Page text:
Thu, Nov 22, 2007 - Page 9 News List

Belgium's blind detectives make themselves felt

By Dan Bilefsky  /  NY TIMES NEWS SERVICE , ANTWERP, BELGIUM

Sacha Van Loo is not your typical cop. He wields a white cane instead of a gun. And from the purr of an engine on a wiretap, he can discern whether a suspect is driving a Peugeot, a Honda or a Mercedes.

Van Loo is one of Europe's newest weapons in the global fight against terrorism, drug trafficking and organized crime: A blind Sherlock Holmes whose disability allows him to pick up clues other detectives don't see.

"Being blind has forced me to develop my other senses, and my power as a detective rests in my ears," he said from his office at the Belgian Federal Police, where a bullet-riddled piece of paper from a recent target-shooting session was proudly displayed on the wall.

"Being blind also requires recognizing your limitations," he said with a smile, noting that a sighted trainer guided his hands during target practice "to make sure no one got wounded."

Van Loo, 36, a slight man who has been blind since birth, is one of six blind police officers in a pioneering unit specializing in transcribing and analyzing surveillance recordings in criminal investigations.

An accomplished linguist who speaks seven languages, including Russian and Arabic, he laments that he is not entitled to carry a gun on the job or to make arrests.

But his sense of hearing is so acute that Paul Van Thielen, a director at the Belgian Federal Police, compared his powers of observation to those of a superhero.

When the police eavesdrop on a suspected terrorist making a telephone call, Van Loo can identify the number instantly by listening to the tones. By hearing the sound of a voice echoing off a wall, he can deduce whether a suspect is speaking from an airport lounge or a crowded restaurant.

After the Belgian police spent hours struggling to identify a drug smuggler on a faint wiretap recording, they concluded he was Moroccan. Van Loo, who says he has a "library of accents" in his head, listened and deduced that the man was Albanian; the arrest proved him right.

"I have had to train my ear to know where I am," Van Loo said. "It is a matter of survival to cross the street or get on a train. Some people can get lost in background noise, but as a blind man I divide hearing into different channels. It is these details that can be the difference between solving and not solving a crime."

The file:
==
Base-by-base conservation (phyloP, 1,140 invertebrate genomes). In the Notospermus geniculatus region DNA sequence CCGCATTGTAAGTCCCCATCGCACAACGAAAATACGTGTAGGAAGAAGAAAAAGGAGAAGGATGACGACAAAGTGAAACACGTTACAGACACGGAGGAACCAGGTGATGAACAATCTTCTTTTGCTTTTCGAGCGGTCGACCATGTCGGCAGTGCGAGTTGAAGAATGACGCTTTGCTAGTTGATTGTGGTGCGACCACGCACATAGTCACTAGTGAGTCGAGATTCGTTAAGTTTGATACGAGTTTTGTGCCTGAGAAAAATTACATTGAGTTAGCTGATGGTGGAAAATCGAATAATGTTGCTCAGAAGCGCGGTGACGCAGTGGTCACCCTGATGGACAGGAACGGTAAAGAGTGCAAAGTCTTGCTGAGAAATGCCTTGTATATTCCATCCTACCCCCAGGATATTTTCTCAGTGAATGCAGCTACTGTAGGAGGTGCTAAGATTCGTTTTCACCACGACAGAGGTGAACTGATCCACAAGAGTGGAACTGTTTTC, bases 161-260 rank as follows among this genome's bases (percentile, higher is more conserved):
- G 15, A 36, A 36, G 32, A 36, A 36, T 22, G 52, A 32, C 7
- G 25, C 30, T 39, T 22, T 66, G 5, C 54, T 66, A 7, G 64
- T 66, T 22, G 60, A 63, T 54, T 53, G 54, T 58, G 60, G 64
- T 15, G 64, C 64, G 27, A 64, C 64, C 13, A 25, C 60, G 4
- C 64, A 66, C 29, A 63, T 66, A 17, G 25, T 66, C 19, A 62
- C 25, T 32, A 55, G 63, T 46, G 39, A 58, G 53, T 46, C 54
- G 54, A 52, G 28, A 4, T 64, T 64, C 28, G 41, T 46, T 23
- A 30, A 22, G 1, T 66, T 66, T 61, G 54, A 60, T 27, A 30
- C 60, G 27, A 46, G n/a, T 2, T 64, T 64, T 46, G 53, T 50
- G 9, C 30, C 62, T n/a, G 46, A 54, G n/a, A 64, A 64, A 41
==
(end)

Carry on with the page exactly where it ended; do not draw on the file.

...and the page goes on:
Grappling with his blindness, he says, has also given him the thick emotional skin necessary for dealing with stress.

"I have overheard criminals plotting to commit murder, drug dealers making plans to drop off drugs, men beating each other up," Van Loo said. "Being blind helps not to let it get to me because I have to be tough."

The blind police unit, which became operational in June, originated after Van Thielen heard about a blind police officer in the Netherlands and was looking for ways to improve community outreach. He hoped that blind people would prove more adept than the sighted at listening to surveillance recordings and interpreting them.

The police also recognized that officers like Van Loo could be valuable in counterterrorism investigations because surveillance recordings are often muffled by loud background noise, requiring a highly trained ear to discern voices.

Alain Grignard, a senior counterterrorism officer at the Brussels Federal Police, noted that wiretaps proved instrumental in the recent arrests of a large terrorist cell in Belgium that was recruiting for the insurgency in Iraq.

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